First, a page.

This is not a scenario I'm actually going through; this is just a thought I had. The situation proposed in this question is entirely hypothetical.
Suppose some algorithm -- for this post, let's say something compression-related -- is patented in the United States. But the patent is going to expire within a year. I want to add this algorithm to an established project of mine, which is open source and sees both personal and commercial usage. Is it legal to privately develop a feature for this project that infringes upon this patent, but withhold releasing it until the day after the patent expires?
For the sake of this post, assume the following:
- All Git commit history is available and commits are signed; once the patch is released it will be known that I (and possibly others) have worked on this infringing feature while its patent was still active.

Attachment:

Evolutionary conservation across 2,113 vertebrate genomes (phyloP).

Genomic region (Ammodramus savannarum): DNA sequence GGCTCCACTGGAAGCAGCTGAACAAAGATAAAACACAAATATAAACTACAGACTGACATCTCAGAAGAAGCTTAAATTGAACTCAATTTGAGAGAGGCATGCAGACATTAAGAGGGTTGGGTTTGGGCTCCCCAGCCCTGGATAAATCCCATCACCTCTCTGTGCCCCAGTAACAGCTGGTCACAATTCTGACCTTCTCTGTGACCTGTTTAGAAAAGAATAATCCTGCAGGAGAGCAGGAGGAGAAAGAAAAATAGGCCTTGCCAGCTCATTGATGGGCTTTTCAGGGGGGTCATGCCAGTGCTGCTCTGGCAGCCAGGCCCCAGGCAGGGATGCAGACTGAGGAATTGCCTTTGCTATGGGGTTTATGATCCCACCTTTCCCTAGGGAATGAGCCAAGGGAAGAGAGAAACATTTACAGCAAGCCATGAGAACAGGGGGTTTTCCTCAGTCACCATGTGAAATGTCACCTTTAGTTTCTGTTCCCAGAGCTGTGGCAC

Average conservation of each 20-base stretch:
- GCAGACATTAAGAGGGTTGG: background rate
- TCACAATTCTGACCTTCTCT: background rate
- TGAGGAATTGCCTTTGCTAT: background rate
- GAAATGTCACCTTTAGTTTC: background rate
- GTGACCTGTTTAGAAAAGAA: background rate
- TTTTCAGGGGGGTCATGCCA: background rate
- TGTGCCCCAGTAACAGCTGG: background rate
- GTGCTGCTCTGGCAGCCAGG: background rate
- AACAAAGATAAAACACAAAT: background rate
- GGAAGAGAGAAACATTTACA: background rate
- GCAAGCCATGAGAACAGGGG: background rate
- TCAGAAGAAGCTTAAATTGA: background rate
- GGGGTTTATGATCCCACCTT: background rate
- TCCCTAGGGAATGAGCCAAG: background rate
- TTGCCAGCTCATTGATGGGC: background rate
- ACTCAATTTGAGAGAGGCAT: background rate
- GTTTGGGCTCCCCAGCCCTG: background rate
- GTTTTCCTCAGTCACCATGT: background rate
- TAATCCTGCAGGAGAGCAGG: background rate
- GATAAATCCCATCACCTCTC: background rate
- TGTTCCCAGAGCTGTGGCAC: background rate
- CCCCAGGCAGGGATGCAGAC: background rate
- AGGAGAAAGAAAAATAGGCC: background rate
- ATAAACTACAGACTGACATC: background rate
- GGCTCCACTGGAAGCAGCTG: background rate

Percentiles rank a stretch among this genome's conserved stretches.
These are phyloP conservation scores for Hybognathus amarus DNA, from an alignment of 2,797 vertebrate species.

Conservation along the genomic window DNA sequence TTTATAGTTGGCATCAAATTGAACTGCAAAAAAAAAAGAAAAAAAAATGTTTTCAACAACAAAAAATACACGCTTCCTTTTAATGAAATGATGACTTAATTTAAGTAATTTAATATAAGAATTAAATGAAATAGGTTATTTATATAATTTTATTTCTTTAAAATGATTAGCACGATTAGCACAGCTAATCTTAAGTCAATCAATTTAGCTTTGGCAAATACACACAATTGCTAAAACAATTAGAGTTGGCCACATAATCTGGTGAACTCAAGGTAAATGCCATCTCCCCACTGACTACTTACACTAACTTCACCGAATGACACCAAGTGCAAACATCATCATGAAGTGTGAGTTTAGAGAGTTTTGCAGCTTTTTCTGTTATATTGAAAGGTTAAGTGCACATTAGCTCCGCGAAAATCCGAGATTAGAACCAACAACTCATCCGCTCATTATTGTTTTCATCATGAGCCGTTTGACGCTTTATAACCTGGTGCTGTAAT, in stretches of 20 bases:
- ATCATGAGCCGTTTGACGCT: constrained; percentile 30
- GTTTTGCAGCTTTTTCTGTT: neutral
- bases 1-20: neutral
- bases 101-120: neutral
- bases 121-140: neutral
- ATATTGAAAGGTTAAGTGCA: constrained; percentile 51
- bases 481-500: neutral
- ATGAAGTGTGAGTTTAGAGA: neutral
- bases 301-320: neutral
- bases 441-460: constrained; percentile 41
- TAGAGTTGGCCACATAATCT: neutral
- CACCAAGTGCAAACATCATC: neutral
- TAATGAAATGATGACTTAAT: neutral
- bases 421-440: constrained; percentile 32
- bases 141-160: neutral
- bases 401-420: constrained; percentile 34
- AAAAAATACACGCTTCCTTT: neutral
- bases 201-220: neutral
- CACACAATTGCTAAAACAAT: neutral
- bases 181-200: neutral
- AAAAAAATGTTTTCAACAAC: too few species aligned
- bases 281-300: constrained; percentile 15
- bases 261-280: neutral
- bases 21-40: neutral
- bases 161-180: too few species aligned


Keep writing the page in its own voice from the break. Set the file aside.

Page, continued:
- I might or might not have announced my development of this patch; I didn't exactly go on a big media blitz about it, but I could have dropped a vague hint (or even an explicit confirm) via Twitter or similar. I never outright lie about it, though.
- The infringing patch is not publicly accessible until the day after the patent expires, but it (or some parts of it) might still have been transmitted to other parties, either for collaboration purposes (e.g. with a friend, storing the patch on his personal server) or when seeking help on support communities like IRC, mailing lists...or StackExchange.
- The patch is tested and feature-complete upon release.